The opinion of the court was delivered by: Pratter, J.
Plaintiffs John and Marta Zampitella have filed suit against a group of entities that own and manage Parx Casino, alleging that Mr. Zampitella fell at the casino due to the defendants' negligence. These defendants subsequently filed a third-party complaint against TN Ward Company, Mr. Zampitella's employer, and TN Ward responded by filing a motion to dismiss that complaint in its entirety. For the reasons set forth below, TN Ward's motion is granted in part and denied in part.
On April 18, 2012, Plaintiffs John and Marta Zampitella filed their complaint in this action against the Parx Casino and Bensalem Racing Association, Keystone Turf Club, and Greenwood Gaming and Entertainment, three entities that allegedly manage and own Parx Casino. The complaint alleges that Mr. Zampitella was an employee of the TN Ward Company making a delivery at Philadelphia Park Casino, the predecessor of Parx Casino, when he fell through a hole in a loading dock and was injured. The Zampitellas' complaint also alleges that the parties are diverse, and brings counts against all four defendants for negligence and loss of consortium.
After answering the original complaint, Parx Casino, Keystone Turf Club, Bensalem Racing Association, and Greenwood Gaming (collectively, the "Casino Parties") filed a three-count third-party complaint against TN Ward. In this complaint, the Casino Parties allege that Greenwood Gaming contracted with TN Ward to renovate the casino, and that Section 9.15 of the contract (which the Casino Parties included as an exhibit to their complaint) contains an indemnification clause. According to the Casino Parties, TN Ward's negligence caused Mr. Zampitella's injuries, and TN Ward breached its contract by failing to indemnify them. Consequently, the Casino Parties seek indemnification and contribution from TN Ward.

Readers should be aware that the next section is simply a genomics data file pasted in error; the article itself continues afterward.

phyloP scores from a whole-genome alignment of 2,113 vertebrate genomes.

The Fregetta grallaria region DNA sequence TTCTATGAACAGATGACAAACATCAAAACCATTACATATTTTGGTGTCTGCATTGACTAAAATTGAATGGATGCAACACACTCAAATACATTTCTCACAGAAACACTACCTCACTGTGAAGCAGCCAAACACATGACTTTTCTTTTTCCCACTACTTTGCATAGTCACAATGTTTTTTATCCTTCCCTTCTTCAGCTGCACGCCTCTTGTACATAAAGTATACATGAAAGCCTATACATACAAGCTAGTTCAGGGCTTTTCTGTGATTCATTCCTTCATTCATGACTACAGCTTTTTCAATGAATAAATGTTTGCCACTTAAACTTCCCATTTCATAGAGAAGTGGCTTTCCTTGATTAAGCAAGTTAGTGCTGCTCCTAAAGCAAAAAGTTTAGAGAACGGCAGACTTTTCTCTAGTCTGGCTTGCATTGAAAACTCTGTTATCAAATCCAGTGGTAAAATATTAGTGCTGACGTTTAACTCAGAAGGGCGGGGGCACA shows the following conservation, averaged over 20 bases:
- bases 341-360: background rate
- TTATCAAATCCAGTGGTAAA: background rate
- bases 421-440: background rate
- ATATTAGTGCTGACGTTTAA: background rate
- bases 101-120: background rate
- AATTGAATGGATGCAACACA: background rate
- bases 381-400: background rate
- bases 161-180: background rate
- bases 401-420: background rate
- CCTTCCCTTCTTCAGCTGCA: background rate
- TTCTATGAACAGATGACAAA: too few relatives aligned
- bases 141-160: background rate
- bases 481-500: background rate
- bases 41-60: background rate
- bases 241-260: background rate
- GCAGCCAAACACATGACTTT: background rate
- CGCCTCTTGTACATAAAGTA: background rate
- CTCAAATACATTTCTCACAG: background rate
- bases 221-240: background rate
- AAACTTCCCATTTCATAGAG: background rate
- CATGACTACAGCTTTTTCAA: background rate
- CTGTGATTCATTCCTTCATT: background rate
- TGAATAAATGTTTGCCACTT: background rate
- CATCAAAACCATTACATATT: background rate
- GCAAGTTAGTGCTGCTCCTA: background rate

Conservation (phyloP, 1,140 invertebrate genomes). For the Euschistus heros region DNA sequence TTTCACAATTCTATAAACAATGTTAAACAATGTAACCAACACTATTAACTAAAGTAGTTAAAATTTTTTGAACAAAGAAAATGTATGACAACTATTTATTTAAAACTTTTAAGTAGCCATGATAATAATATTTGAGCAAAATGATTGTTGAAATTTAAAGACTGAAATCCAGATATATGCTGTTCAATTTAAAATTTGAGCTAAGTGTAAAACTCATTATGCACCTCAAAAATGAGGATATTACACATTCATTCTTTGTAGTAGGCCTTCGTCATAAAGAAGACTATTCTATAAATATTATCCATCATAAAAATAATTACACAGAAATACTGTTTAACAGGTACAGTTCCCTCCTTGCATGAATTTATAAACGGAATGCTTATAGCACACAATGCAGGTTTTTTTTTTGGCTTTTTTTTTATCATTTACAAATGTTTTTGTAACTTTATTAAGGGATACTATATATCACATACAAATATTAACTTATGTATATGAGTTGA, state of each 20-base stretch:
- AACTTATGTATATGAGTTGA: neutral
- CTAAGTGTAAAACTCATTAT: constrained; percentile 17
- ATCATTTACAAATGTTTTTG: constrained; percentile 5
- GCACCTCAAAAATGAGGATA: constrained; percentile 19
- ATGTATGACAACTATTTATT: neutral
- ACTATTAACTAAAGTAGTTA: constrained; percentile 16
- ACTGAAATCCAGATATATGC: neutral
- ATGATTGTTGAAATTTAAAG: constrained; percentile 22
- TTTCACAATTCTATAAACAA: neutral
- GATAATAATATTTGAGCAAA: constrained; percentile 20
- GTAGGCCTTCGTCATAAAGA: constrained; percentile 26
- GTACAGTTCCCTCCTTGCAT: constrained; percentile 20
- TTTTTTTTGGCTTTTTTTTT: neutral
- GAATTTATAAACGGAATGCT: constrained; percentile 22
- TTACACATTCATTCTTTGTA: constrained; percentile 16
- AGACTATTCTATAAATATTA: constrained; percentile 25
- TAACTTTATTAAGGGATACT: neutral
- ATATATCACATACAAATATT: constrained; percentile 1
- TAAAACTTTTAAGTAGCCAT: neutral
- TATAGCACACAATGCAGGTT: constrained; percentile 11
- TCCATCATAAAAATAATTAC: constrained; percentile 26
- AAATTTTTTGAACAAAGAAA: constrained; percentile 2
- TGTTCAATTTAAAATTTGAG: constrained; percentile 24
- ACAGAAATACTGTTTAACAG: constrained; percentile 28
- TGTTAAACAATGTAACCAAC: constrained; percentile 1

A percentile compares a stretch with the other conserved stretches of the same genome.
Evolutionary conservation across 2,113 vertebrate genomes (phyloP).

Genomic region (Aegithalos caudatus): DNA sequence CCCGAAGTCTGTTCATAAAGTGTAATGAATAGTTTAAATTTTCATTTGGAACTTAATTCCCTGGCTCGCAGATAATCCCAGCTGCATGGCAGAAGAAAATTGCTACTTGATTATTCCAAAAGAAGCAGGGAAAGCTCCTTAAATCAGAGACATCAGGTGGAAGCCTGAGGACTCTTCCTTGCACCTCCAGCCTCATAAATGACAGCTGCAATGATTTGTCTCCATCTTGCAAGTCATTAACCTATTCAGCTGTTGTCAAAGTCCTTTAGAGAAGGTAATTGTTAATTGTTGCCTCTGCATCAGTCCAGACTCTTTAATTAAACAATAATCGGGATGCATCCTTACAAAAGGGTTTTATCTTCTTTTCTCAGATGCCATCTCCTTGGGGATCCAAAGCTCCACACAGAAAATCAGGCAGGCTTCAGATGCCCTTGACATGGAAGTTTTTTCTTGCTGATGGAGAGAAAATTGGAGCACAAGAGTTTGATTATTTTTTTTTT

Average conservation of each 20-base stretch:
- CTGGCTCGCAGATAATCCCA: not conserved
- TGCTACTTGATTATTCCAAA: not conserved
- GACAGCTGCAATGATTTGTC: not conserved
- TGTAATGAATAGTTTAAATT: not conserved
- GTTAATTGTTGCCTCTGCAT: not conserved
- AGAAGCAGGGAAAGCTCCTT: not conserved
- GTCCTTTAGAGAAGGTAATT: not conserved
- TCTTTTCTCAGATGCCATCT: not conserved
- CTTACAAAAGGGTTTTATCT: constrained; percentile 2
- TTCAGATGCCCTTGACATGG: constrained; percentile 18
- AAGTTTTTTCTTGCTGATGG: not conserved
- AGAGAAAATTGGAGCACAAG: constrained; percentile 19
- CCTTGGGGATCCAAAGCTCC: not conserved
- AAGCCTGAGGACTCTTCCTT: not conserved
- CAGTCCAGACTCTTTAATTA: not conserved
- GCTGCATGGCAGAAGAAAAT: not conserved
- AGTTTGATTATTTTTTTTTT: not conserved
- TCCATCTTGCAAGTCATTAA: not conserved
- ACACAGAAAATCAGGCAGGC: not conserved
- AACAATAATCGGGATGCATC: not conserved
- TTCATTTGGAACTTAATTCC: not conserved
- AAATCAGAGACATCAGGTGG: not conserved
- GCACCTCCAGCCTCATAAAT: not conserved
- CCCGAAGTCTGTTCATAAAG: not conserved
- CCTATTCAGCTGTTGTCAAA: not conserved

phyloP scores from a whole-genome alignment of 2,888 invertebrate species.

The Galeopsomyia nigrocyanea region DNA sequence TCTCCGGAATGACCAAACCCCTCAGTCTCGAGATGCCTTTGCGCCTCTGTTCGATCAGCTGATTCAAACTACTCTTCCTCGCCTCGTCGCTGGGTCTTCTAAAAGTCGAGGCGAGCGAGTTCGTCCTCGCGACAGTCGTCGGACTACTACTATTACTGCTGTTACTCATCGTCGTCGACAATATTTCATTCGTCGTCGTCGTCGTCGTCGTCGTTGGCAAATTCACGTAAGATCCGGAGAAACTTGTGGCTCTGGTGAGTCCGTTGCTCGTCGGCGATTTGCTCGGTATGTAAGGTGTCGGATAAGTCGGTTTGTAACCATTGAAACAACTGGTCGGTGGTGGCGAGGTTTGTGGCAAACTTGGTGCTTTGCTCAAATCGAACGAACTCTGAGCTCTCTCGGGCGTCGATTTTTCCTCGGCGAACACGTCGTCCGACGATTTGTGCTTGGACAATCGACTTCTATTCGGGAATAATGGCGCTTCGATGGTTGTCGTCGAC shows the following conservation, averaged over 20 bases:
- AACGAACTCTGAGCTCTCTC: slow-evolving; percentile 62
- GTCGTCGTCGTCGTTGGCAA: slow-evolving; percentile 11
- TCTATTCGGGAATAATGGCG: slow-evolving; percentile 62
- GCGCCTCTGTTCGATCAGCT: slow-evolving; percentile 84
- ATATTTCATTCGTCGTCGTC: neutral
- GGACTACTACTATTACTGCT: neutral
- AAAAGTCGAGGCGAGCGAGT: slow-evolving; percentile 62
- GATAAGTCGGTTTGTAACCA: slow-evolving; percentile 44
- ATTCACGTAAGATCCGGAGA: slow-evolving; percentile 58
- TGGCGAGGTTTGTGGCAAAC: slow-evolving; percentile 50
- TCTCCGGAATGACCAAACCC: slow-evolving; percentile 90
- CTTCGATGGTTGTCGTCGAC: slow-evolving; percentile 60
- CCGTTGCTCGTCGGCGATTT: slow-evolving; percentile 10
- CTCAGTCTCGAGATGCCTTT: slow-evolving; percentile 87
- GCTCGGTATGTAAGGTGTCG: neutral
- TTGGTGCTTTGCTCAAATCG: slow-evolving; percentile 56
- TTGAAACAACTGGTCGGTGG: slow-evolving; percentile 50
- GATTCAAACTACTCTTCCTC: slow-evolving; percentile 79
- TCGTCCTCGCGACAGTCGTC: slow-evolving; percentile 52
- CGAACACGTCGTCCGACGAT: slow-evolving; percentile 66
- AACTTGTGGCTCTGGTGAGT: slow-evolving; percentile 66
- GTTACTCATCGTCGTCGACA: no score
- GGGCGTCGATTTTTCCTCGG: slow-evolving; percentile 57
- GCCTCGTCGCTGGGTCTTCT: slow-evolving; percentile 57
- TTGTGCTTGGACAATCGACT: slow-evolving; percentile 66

On September 14, 2012, TN Ward filed a motion to dismiss the third-party complaint pursuant to Rules 12(b)(5)*fn1 and 12(b)(6) of the Federal Rules of Civil Procedure. On September 28, 2012, the Casino Parties filed a response to TN Ward's motion.*fn2
A Rule 12(b)(6) motion to dismiss tests the sufficiency of a complaint. Although Rule 8 of the Federal Rules of Civil Procedure requires only "a short and plain statement of the claim showing that the pleader is entitled to relief," Fed. R. Civ. P. 8(a)(2), in order to "give the defendant fair notice of what the . . . claim is and the grounds upon which it rests," Bell Atl. Corp. v. Twombly, 550 U.S. 544, 555 (2007) (citations and quotations omitted) (alteration in original), the plaintiff must provide "more than labels and conclusions, and a formulaic recitation of the elements of a cause of action will not do." Id. (citation omitted).
To survive a motion to dismiss, the plaintiff must plead "factual content that allows the court to draw the reasonable inference that the defendant is liable for the misconduct alleged." Ashcroft v. Iqbal, 556 U.S. 662, 678 (2009). Specifically, "[f]actual allegations must be enough to raise a right to relief above the speculative level . . . ." Twombly, 550 U.S. at 555(citations omitted). The question is not whether the claimant will ultimately prevail but whether the complaint is "sufficient to cross the federal court's threshold." Skinner v. Switzer, 131 S. Ct. 1289, 1296 (2011) (citation omitted). An assessment of the sufficiency of a complaint is thus "a context-dependent exercise" because "[s]ome claims require more factual explication than others to state a plausible claim for relief." W. Penn Allegheny Health Sys., Inc. v. UPMC, 627 F.3d 85, 98 (3d Cir. 2010) (citations omitted).